Philosophy of Photography
A photograph has dimension and a point of view, but in the end it is a slice of time, and a managed slice of time at that. It is orchestrated whether you believe it or not. You set up your camera, you press the shutter release, the camera operates, film or an electronic sensor is exposed. It all happens very quickly. From the point of view of the photograph there is no before, no after, and nothing outside the bounds of the frame. Often a moment or two makes all the difference in whether the photograph is good or bad.
(Jalama County Beach, near Lompoc County, CA. Published 2000. Click on photo to enlarge.)
Capturing what you see, or what you think you see in that split second is critical. Your sense of timing must be right. If you are using a film camera it must be loaded with film. If it is an electronic camera it must have available memory and battery power. The settings must be correct, the depth of field must be adequate to the subject and composition, the focus must be right, the camera must function properly, your artistic sense must be dead on. Lots of things can go wrong so everything must work right. I used to joke that photography was like fishing because photographers often like to talk about the one that got away. And like fishing if it gets away there is nothing to show for your trouble.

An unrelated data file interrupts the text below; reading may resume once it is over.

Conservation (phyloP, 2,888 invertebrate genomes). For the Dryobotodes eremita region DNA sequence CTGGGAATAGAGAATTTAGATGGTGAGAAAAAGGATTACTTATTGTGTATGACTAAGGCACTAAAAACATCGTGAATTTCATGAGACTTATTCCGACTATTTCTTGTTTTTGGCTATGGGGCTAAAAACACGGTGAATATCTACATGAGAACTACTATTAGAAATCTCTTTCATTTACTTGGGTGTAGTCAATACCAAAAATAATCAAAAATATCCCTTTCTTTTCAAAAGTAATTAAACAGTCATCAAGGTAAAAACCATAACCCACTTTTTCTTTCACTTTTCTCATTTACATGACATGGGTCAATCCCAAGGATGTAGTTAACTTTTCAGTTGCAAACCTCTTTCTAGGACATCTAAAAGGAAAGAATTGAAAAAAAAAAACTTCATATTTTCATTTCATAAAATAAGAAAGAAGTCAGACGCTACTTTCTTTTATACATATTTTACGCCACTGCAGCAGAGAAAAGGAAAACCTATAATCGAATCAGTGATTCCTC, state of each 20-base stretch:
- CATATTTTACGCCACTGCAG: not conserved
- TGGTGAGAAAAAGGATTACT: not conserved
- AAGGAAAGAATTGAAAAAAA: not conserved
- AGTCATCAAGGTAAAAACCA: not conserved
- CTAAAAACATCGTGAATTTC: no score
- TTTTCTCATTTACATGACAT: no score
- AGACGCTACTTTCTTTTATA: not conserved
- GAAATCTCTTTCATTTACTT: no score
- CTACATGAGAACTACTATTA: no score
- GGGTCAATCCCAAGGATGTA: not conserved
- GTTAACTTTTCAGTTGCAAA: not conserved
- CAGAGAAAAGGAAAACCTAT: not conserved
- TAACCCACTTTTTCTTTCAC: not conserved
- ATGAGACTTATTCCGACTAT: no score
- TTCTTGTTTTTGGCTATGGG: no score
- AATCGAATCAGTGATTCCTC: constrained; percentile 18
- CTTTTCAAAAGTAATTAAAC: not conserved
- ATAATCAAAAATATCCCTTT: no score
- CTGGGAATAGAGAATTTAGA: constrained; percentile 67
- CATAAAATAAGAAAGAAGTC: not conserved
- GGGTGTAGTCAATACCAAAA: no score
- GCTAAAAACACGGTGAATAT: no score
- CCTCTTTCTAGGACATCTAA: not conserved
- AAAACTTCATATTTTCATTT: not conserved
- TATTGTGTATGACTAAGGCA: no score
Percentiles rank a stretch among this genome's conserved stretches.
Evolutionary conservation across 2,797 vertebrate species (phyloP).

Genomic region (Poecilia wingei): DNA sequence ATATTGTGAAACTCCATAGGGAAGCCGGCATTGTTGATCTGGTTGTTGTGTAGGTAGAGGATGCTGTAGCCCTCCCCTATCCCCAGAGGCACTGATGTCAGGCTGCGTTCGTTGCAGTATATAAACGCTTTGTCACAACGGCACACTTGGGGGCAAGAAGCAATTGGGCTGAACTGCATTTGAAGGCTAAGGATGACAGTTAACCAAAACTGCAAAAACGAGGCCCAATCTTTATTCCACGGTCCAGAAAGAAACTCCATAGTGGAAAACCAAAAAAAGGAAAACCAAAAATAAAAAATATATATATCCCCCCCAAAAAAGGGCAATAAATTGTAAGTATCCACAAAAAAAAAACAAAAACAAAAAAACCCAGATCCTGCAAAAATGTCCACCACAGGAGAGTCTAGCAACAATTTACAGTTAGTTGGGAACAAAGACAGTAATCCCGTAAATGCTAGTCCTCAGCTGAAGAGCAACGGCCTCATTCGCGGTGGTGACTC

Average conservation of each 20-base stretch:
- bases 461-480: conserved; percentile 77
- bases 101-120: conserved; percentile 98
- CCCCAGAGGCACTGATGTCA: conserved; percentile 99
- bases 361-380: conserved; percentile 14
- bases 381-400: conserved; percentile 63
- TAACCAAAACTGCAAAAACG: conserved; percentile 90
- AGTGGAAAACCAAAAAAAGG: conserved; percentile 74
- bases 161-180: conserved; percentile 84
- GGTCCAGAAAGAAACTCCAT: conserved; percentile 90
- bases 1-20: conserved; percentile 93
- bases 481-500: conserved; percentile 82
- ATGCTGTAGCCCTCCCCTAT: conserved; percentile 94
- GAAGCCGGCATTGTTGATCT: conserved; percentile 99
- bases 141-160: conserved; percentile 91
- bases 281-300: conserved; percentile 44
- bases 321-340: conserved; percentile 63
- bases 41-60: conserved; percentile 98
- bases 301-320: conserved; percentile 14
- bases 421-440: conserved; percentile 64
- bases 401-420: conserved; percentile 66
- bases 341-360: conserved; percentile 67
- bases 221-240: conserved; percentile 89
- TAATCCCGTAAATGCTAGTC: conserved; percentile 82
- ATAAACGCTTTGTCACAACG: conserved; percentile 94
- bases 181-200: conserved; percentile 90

I no longer think about the ones that got away, but I often think of the photos I have that are not quite good enough for reproduction. I have thrown away literally thousands of transparencies and digital files. Maybe the color was not quite right, the focus was a bit off, or the lab wrecked the processing (it used to happen). Where any myriad of things do not come together in that split second you probably won’t make a memorable image. These few things are not the only faults of bad photographs because the list is almost endless.